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living together book

palette palette

living together cast as book


“a humorous salute to the human condition”



WARKWORTH Drama Group pro­ducers obviously love a challenge, and their latest production, Alan Ayckbourn’s “Living Together”, was no exception.

In this case, the director Mike Dixon took on a comedy for which the young cast — mostly in their early 20s and, in one case, a teenager were being asked to portray a world-weary group of thirty-somethings struggling with less-than-per­fect marriages.

Happily, they pulled this feat off with aplomb, delivering slick and polished performances at the vil­lage’s Memorial hall last September.

Living Together is one of The Norman Conquests trilogy of plays featuring the same three couples on the same weekend in the same place. Although crackling with comic lines and some genuinely poignant moments, the play has no great dramatic action, just small-scale domestic conflicts and misun­derstandings.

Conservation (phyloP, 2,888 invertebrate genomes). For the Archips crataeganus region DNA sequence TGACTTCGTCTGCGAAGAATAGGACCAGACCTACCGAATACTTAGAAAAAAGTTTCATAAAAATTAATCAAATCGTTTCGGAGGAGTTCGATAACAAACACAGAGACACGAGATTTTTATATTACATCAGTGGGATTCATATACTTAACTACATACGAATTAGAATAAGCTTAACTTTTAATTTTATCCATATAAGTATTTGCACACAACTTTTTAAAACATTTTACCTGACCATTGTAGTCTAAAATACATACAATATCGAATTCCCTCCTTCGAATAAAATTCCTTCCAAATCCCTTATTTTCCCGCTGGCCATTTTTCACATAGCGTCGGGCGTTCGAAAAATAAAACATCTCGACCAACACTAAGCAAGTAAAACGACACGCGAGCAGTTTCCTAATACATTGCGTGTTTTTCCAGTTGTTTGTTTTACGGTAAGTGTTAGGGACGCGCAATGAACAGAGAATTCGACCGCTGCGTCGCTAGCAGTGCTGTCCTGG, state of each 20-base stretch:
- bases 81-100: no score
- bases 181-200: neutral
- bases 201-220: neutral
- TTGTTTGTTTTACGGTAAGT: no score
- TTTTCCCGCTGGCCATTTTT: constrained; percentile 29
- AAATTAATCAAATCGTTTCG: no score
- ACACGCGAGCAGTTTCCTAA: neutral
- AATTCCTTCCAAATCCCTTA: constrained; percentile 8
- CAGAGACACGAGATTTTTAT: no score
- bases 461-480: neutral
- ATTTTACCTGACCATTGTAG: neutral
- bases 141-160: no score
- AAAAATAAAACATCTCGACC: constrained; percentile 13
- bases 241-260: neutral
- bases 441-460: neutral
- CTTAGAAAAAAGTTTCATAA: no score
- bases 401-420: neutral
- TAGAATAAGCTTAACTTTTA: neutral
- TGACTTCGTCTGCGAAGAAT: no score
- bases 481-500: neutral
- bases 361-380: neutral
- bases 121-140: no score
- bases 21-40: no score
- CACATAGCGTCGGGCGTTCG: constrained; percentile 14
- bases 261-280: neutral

The play’s basic theme is a familiar one — the frustrations, boredom and minor infidelities of marriages going stale.

Central to this theme is Norman, brilliantly acted by Daniel Mumby, a shambolic character teetering on the brink of an adulterous adventure but in the end just managing to hold his shaky marriage together. Ruth Potts was utterly convincing and natural in the role of his exasperated wife.

Also highly enjoyable were the mature performances of teenager Andrew Cheyne as Reg, a classic “hopeless husband”, and his tight­lipped wife Sarah, played full of sup­pressed anger by Maria Horton.

Antonia Giacomini put in a strong performance as Annie, the object of Norman’s lust, and Mark Humble was just right as the dithery personality-free Tom, with his pale beige clothes and constant answer of “Ummmm” to every question.

Overall, another high-quality production from Warkworth Drama Group. The next will be the annual pantomime, A Christmas Carol, in December.